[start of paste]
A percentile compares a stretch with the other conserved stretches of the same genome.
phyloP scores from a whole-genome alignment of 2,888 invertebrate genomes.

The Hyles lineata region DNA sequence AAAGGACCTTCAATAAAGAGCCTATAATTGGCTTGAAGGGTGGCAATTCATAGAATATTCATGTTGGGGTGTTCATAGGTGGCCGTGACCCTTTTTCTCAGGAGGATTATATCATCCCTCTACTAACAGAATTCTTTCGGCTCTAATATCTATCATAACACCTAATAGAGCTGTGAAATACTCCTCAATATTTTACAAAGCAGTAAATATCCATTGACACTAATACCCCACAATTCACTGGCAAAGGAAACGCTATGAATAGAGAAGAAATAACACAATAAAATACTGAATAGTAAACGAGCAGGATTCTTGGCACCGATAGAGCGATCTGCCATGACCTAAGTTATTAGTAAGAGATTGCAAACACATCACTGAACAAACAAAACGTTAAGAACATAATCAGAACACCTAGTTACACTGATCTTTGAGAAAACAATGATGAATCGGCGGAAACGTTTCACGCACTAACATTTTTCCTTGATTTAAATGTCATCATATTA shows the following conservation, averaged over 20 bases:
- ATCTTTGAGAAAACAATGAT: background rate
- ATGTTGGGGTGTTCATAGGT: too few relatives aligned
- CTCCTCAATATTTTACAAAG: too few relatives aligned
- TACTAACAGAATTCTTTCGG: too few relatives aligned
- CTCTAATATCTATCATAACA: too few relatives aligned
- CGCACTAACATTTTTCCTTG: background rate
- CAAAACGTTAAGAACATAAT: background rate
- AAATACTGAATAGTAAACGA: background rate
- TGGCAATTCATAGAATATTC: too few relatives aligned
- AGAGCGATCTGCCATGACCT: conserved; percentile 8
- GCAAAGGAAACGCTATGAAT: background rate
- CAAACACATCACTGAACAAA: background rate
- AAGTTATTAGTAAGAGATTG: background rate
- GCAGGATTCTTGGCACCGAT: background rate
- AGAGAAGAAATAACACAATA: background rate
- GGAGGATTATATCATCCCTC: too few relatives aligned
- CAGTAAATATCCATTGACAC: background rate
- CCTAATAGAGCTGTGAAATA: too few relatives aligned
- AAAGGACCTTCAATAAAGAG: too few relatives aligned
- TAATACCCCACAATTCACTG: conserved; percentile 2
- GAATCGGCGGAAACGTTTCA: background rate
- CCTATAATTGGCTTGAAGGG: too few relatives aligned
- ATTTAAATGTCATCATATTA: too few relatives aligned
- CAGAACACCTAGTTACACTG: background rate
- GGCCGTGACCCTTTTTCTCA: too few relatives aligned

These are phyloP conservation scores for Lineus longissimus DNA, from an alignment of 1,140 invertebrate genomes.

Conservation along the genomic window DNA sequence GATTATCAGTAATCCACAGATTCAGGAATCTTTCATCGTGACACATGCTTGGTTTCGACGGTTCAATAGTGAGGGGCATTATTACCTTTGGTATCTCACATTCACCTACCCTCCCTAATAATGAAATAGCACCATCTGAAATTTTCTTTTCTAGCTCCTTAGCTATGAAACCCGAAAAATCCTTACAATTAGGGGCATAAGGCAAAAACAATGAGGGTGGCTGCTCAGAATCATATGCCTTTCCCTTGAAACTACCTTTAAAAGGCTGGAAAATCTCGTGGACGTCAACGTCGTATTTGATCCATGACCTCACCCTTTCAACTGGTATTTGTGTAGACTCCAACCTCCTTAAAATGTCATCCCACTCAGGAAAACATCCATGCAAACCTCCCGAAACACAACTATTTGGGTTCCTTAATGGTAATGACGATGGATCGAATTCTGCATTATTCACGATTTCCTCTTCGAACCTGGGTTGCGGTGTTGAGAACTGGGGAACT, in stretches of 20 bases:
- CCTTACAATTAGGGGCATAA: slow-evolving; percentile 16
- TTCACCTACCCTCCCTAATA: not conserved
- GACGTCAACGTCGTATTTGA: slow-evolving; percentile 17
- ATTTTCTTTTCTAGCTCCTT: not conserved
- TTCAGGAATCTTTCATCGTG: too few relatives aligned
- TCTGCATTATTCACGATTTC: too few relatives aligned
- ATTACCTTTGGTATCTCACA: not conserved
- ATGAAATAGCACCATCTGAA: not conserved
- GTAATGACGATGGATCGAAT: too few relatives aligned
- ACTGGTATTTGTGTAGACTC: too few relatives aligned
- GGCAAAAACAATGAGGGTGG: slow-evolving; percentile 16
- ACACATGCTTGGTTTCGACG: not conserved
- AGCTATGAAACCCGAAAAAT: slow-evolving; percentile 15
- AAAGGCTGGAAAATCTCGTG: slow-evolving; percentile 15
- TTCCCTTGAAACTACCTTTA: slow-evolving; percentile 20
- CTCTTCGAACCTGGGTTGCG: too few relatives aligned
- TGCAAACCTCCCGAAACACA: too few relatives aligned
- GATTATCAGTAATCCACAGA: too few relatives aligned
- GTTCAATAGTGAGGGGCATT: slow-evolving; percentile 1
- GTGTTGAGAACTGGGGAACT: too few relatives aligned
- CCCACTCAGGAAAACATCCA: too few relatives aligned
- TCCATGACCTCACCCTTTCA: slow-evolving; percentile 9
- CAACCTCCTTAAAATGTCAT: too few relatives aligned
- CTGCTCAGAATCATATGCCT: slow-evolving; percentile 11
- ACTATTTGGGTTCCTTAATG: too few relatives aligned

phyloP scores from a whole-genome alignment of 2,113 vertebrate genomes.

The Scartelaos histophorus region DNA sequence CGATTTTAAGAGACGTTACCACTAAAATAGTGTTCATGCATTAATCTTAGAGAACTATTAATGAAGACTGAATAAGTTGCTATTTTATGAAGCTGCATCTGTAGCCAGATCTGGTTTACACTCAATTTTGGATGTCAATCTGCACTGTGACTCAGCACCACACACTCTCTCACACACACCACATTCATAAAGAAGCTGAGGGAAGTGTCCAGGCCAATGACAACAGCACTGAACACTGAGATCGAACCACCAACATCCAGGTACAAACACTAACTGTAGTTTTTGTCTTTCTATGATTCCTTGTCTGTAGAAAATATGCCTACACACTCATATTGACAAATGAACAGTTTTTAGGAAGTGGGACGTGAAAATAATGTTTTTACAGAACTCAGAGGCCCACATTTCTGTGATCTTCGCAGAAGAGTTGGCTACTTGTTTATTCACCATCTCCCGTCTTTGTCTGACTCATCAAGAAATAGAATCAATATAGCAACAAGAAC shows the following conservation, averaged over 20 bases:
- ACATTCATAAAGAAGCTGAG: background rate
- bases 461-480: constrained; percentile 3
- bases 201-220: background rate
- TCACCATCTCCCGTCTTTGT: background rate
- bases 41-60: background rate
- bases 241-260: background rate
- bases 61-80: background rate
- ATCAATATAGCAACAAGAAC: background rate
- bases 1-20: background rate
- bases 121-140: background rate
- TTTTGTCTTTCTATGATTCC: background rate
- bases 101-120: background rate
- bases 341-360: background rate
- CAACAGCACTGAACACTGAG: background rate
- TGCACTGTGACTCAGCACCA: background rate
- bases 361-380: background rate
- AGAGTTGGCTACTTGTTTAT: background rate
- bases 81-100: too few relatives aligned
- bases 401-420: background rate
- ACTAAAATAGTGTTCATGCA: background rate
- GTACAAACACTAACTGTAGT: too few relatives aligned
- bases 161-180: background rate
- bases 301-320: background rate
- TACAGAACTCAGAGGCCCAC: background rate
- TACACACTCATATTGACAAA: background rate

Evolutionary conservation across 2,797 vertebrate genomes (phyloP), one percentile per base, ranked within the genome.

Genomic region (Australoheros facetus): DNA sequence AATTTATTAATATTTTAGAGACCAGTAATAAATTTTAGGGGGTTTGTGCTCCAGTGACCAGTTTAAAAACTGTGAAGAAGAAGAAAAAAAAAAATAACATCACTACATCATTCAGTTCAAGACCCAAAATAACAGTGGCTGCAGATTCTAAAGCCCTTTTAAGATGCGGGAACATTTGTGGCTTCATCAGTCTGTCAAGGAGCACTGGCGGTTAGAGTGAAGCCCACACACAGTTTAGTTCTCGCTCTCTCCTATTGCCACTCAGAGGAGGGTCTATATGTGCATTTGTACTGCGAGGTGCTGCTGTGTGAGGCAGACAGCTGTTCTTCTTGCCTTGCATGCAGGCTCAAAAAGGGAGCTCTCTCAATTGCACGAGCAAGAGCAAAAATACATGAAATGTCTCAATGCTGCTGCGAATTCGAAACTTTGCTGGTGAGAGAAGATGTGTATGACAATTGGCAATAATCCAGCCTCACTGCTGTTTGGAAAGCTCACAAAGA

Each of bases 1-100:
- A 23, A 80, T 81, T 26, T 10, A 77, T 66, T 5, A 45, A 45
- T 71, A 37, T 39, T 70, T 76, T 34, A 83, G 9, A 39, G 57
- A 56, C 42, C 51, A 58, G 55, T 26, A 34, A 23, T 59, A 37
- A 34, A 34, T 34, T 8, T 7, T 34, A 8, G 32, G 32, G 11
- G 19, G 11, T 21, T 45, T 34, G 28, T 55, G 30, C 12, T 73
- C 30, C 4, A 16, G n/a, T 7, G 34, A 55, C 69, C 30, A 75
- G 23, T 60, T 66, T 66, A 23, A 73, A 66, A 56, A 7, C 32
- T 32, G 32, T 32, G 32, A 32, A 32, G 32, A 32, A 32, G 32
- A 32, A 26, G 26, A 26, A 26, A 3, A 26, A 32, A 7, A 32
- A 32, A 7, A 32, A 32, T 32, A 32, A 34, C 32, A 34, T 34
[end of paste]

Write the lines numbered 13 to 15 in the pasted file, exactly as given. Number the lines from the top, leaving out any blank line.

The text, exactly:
- AGAGCGATCTGCCATGACCT: conserved; percentile 8
- GCAAAGGAAACGCTATGAAT: background rate
- CAAACACATCACTGAACAAA: background rate